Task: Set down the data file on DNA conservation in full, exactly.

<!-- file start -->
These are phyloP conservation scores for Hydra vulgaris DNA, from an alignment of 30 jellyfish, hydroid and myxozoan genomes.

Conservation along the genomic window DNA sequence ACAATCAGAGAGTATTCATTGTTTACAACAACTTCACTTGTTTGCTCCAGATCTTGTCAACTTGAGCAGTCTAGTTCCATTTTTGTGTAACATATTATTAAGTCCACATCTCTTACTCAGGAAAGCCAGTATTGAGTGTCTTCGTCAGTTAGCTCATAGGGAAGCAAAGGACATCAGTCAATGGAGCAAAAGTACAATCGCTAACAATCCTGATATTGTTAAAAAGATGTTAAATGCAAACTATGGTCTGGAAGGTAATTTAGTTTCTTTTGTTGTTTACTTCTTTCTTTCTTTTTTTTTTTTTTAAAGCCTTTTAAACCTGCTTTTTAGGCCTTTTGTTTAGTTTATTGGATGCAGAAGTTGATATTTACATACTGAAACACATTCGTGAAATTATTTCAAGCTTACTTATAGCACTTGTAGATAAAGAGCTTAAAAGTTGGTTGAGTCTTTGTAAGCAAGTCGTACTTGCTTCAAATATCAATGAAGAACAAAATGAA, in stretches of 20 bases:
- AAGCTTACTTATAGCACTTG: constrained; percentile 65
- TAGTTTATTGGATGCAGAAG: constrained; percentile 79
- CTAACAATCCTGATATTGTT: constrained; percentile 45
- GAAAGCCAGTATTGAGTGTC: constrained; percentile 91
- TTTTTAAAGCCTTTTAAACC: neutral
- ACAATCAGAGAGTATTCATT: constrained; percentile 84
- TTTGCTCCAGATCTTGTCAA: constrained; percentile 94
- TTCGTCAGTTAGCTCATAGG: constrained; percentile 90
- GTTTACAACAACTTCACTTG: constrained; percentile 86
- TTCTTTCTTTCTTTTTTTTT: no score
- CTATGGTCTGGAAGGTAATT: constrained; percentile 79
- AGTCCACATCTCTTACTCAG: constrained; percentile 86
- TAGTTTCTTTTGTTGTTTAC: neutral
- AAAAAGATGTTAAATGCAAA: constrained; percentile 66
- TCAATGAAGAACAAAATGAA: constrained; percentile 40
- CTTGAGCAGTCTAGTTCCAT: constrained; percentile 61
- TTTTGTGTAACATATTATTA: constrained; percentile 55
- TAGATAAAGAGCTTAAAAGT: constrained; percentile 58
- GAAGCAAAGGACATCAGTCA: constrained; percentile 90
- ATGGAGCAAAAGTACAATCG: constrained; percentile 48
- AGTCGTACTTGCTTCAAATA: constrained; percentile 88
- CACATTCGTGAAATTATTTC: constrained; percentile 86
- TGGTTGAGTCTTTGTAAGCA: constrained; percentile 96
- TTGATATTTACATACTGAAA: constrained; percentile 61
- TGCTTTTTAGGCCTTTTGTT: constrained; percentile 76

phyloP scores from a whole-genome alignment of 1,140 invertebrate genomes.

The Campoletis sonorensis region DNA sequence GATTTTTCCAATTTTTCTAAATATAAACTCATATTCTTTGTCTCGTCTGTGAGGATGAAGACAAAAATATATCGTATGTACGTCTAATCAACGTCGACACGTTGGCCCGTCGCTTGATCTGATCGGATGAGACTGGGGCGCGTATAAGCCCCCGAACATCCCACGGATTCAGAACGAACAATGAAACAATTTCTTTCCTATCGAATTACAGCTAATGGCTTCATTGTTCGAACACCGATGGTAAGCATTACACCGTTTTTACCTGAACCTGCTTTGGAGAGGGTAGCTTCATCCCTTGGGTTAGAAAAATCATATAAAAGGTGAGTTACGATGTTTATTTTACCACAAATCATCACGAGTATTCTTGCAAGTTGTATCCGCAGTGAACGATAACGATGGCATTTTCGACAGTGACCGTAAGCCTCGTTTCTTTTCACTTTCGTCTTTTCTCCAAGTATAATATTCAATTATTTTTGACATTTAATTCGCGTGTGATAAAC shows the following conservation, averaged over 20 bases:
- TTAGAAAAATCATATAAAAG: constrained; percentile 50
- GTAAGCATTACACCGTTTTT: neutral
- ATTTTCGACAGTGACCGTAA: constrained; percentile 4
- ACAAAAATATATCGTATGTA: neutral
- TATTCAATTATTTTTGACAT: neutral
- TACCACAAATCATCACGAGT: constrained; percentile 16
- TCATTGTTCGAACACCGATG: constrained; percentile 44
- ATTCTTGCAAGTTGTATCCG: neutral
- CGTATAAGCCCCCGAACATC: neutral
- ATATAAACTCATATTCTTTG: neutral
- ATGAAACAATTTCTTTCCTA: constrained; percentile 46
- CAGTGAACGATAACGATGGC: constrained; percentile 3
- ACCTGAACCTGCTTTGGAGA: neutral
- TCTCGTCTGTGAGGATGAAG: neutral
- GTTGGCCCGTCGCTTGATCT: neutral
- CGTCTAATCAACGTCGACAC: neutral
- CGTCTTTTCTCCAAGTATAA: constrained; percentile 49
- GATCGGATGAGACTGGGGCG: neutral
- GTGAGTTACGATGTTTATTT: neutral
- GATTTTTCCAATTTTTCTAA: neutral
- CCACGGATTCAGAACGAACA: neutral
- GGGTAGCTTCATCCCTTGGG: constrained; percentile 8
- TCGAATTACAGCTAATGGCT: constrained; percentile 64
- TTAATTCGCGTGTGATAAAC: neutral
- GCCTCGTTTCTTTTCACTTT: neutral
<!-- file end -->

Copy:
These are phyloP conservation scores for Hydra vulgaris DNA, from an alignment of 30 jellyfish, hydroid and myxozoan genomes.

Conservation along the genomic window DNA sequence ACAATCAGAGAGTATTCATTGTTTACAACAACTTCACTTGTTTGCTCCAGATCTTGTCAACTTGAGCAGTCTAGTTCCATTTTTGTGTAACATATTATTAAGTCCACATCTCTTACTCAGGAAAGCCAGTATTGAGTGTCTTCGTCAGTTAGCTCATAGGGAAGCAAAGGACATCAGTCAATGGAGCAAAAGTACAATCGCTAACAATCCTGATATTGTTAAAAAGATGTTAAATGCAAACTATGGTCTGGAAGGTAATTTAGTTTCTTTTGTTGTTTACTTCTTTCTTTCTTTTTTTTTTTTTTAAAGCCTTTTAAACCTGCTTTTTAGGCCTTTTGTTTAGTTTATTGGATGCAGAAGTTGATATTTACATACTGAAACACATTCGTGAAATTATTTCAAGCTTACTTATAGCACTTGTAGATAAAGAGCTTAAAAGTTGGTTGAGTCTTTGTAAGCAAGTCGTACTTGCTTCAAATATCAATGAAGAACAAAATGAA, in stretches of 20 bases:
- AAGCTTACTTATAGCACTTG: constrained; percentile 65
- TAGTTTATTGGATGCAGAAG: constrained; percentile 79
- CTAACAATCCTGATATTGTT: constrained; percentile 45
- GAAAGCCAGTATTGAGTGTC: constrained; percentile 91
- TTTTTAAAGCCTTTTAAACC: neutral
- ACAATCAGAGAGTATTCATT: constrained; percentile 84
- TTTGCTCCAGATCTTGTCAA: constrained; percentile 94
- TTCGTCAGTTAGCTCATAGG: constrained; percentile 90
- GTTTACAACAACTTCACTTG: constrained; percentile 86
- TTCTTTCTTTCTTTTTTTTT: no score
- CTATGGTCTGGAAGGTAATT: constrained; percentile 79
- AGTCCACATCTCTTACTCAG: constrained; percentile 86
- TAGTTTCTTTTGTTGTTTAC: neutral
- AAAAAGATGTTAAATGCAAA: constrained; percentile 66
- TCAATGAAGAACAAAATGAA: constrained; percentile 40
- CTTGAGCAGTCTAGTTCCAT: constrained; percentile 61
- TTTTGTGTAACATATTATTA: constrained; percentile 55
- TAGATAAAGAGCTTAAAAGT: constrained; percentile 58
- GAAGCAAAGGACATCAGTCA: constrained; percentile 90
- ATGGAGCAAAAGTACAATCG: constrained; percentile 48
- AGTCGTACTTGCTTCAAATA: constrained; percentile 88
- CACATTCGTGAAATTATTTC: constrained; percentile 86
- TGGTTGAGTCTTTGTAAGCA: constrained; percentile 96
- TTGATATTTACATACTGAAA: constrained; percentile 61
- TGCTTTTTAGGCCTTTTGTT: constrained; percentile 76

phyloP scores from a whole-genome alignment of 1,140 invertebrate genomes.

The Campoletis sonorensis region DNA sequence GATTTTTCCAATTTTTCTAAATATAAACTCATATTCTTTGTCTCGTCTGTGAGGATGAAGACAAAAATATATCGTATGTACGTCTAATCAACGTCGACACGTTGGCCCGTCGCTTGATCTGATCGGATGAGACTGGGGCGCGTATAAGCCCCCGAACATCCCACGGATTCAGAACGAACAATGAAACAATTTCTTTCCTATCGAATTACAGCTAATGGCTTCATTGTTCGAACACCGATGGTAAGCATTACACCGTTTTTACCTGAACCTGCTTTGGAGAGGGTAGCTTCATCCCTTGGGTTAGAAAAATCATATAAAAGGTGAGTTACGATGTTTATTTTACCACAAATCATCACGAGTATTCTTGCAAGTTGTATCCGCAGTGAACGATAACGATGGCATTTTCGACAGTGACCGTAAGCCTCGTTTCTTTTCACTTTCGTCTTTTCTCCAAGTATAATATTCAATTATTTTTGACATTTAATTCGCGTGTGATAAAC shows the following conservation, averaged over 20 bases:
- TTAGAAAAATCATATAAAAG: constrained; percentile 50
- GTAAGCATTACACCGTTTTT: neutral
- ATTTTCGACAGTGACCGTAA: constrained; percentile 4
- ACAAAAATATATCGTATGTA: neutral
- TATTCAATTATTTTTGACAT: neutral
- TACCACAAATCATCACGAGT: constrained; percentile 16
- TCATTGTTCGAACACCGATG: constrained; percentile 44
- ATTCTTGCAAGTTGTATCCG: neutral
- CGTATAAGCCCCCGAACATC: neutral
- ATATAAACTCATATTCTTTG: neutral
- ATGAAACAATTTCTTTCCTA: constrained; percentile 46
- CAGTGAACGATAACGATGGC: constrained; percentile 3
- ACCTGAACCTGCTTTGGAGA: neutral
- TCTCGTCTGTGAGGATGAAG: neutral
- GTTGGCCCGTCGCTTGATCT: neutral
- CGTCTAATCAACGTCGACAC: neutral
- CGTCTTTTCTCCAAGTATAA: constrained; percentile 49
- GATCGGATGAGACTGGGGCG: neutral
- GTGAGTTACGATGTTTATTT: neutral
- GATTTTTCCAATTTTTCTAA: neutral
- CCACGGATTCAGAACGAACA: neutral
- GGGTAGCTTCATCCCTTGGG: constrained; percentile 8
- TCGAATTACAGCTAATGGCT: constrained; percentile 64
- TTAATTCGCGTGTGATAAAC: neutral
- GCCTCGTTTCTTTTCACTTT: neutral